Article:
So DevOps has hit your organization, you’re hearing the term passed around every other week. What does this mean for you organization, team, and job? Isn’t DevOps just automation? Could your role, or entire team be eliminated, with some tools doing your job? You may be surprised to find that, while DevOps does include automation, DevOps doesn’t work without teams. DevOps is a potent mix of tools, processes, I.T. practices, and most importantly, teams. Without teams, DevOps doesn’t really exist. The right implementation of DevOps improves the quality of the major (and minor) IT roles. This means it’s easy to know when a DevOps implementation isn’t working. Will you have to work differently in your role to get the most out of DevOps imlpementation? Probably. Will you definitely lose your job because of a DevOps adoption at your organization? Probably not. This article breaks down how DevOps affects the general roles in most IT organizations; from developers to operations engineers to QA, and management.
As a developer, your primary job is to build professional grade software. What makes you professional is working within the context of a team. What you produce must fit with what other developers produce. It must also be testable and tested by other teams. It must also be packaged and run on environments managed by others teams. DevOps affects the context of your work. Starting with the workflow you use to introduce changes (version control), to how you notify testing teams when new changes need to be validated, to how you deploy your changes to higher environments. Through a combination of DevOps practices (CI, CD, Gitflow) and tools (build server, release management, artifact management, version control) you’ll be able focus on your specialization, and spend more time in the flow, producing meaningful work.
- Access to infrastructure quicker
- More control over infrastructure
- Immediate feedback to the quality of new changes
- Seamless interactions with QA and Operations through notification tools and build servers
As an operations engineer, you’re used to receiving 2 main types of requests; create new infrastructure and maintain existing infrastructure. Developers and QA request resources and you have to make it happen. Their packages and dependencies must work on your servers or your job is to keep the resources up. You may feel like you’re the last one to receive information, and first to respond to issues. Your goal is to stabilize the system, but the dev team keep introducing breaking and disruptive changes. Enter DevOps. It’s not a cure-all, but it does transform you to become cross-functional; allowing you to imbibe some of the practice developers use, such as scripting, source control and versioning. You can design blueprints of infrastructure to be used and create them on the fly. You can leverage disposable environments for those quick requests from devs and QA. You can also automate tedious and repeatable tasks, to focus on the entire system and higher quality work.
- Perform operations tasks with code
- Employ some developer practices like version control, scripts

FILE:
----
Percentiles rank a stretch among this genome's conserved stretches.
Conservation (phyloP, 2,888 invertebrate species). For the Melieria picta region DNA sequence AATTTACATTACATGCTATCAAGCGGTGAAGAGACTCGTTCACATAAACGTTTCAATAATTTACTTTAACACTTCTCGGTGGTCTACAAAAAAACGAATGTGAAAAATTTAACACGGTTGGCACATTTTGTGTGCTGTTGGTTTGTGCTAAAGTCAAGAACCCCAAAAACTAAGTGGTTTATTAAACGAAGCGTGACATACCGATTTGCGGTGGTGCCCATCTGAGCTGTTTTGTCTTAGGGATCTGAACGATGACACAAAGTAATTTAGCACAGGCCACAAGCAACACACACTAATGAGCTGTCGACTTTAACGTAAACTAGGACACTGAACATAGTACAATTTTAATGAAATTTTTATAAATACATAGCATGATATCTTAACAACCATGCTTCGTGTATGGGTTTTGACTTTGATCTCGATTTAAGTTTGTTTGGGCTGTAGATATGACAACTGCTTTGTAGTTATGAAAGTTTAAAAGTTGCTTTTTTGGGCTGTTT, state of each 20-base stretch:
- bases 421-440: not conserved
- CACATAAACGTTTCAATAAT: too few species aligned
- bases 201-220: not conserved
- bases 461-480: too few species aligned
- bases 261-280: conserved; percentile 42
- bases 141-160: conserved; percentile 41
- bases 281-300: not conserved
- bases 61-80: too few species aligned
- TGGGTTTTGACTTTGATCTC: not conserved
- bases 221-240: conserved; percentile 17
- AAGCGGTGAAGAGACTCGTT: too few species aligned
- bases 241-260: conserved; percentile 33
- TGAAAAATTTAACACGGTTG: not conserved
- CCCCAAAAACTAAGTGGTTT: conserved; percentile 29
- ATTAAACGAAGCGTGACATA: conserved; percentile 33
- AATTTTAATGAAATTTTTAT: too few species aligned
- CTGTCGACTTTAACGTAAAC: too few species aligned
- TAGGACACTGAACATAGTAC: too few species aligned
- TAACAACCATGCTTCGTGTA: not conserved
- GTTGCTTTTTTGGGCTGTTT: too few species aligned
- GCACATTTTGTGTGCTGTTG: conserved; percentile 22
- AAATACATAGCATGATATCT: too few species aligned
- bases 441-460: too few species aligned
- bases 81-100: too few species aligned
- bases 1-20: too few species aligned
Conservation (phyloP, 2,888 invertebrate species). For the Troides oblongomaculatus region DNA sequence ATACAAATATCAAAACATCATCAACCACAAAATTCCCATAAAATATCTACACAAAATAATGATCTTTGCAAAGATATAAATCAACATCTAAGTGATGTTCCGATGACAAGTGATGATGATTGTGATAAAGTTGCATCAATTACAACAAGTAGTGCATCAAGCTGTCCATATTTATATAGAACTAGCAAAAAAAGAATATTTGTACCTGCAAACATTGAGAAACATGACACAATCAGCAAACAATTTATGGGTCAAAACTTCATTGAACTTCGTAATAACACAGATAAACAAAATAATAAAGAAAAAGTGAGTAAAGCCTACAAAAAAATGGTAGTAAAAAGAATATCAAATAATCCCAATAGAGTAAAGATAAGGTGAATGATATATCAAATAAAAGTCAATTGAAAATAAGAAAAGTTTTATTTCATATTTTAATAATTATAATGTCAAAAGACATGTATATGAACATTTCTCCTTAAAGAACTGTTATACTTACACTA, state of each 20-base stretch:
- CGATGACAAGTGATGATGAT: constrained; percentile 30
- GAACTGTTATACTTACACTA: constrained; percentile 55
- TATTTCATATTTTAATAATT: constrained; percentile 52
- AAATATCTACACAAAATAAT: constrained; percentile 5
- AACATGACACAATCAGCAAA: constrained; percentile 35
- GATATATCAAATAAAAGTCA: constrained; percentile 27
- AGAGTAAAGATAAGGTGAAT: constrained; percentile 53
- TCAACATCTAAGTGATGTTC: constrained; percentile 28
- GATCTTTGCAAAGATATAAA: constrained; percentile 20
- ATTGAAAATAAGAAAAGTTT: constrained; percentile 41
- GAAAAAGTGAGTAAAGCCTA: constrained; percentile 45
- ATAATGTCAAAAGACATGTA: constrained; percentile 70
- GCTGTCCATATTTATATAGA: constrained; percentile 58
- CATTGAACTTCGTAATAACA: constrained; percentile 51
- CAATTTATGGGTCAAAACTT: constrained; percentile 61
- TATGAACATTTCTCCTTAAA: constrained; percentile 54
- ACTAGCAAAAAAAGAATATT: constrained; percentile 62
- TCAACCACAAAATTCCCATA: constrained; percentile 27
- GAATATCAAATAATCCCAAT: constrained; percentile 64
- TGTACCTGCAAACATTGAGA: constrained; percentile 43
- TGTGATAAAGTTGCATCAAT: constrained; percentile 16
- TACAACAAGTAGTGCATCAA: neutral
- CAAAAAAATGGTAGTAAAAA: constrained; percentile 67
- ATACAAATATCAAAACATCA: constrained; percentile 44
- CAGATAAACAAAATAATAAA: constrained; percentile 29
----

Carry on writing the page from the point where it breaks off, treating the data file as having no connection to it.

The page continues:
- Automate repeatable functions
- Think big picture, engineer system for resilience and handle multiple scenarios
Instead of waiting for Developers to notify you of their changes so you can run your tests, DevOps tools takes care of that for you. Instead of waiting on Operations to create a test environment to test new features, you can spin up environments to on demand. DevOps allows you to work on writing automated test suites instead of working on repeatable tasks like manually running tests cases. You can choreograph your test executions to commence after a successful build. You can also automate notifications back to dev teams on the status of new changes.
- Plug validation seamlessly into Continuous Integration
- Write automated test scripts instead of running tests
- Think big picture and write test suites
- Automate test execution instead of waiting to get notified
- Automated notifications
As a manager, If you’ve just managed to adopt the Agile methodology, introducing another new practice may not be of interest to you given all the competing priorities. Many managers have promptly dismissed DevOps as the new fad in the industry while simultaneously bemoaning delayed projects, rolled back deployments and the sunk cost of fixing defects. The side effect of implementing DevOps practices and tools are data that can be translated to metrics. Metrics will helps leaders and management make informed decisions such as how to allocate resources, what initiatives and tasks to focus on, and when/if to course correct on actions. You’ll also have access to the real-time status of value delivery. You can also foster an environment of continuous learning as your team observes you adjust and react to the metrics your DevOps implementation is producing.
- Metrics to view velocity, compliance, quality, and value delivered
- Information radiators to know the status of delivery in real time
- Respond to changes as they occur
- Measurable Visibility into the Quality and Quantity of work produced by team members
- Alignment of activities with business goals
Hopefully DevOps no longer raises eyebrows when mentioned at your next All-Hands meeting. It’s aim is to bring improvements across board. It allows your organization stay competitive. Your role and tasks may be refined, you may have to learn some new tools and practices, but you’ll be more valuable in your role when you adopt DevOps.
The DevOps Handbook, Gene Kim et al.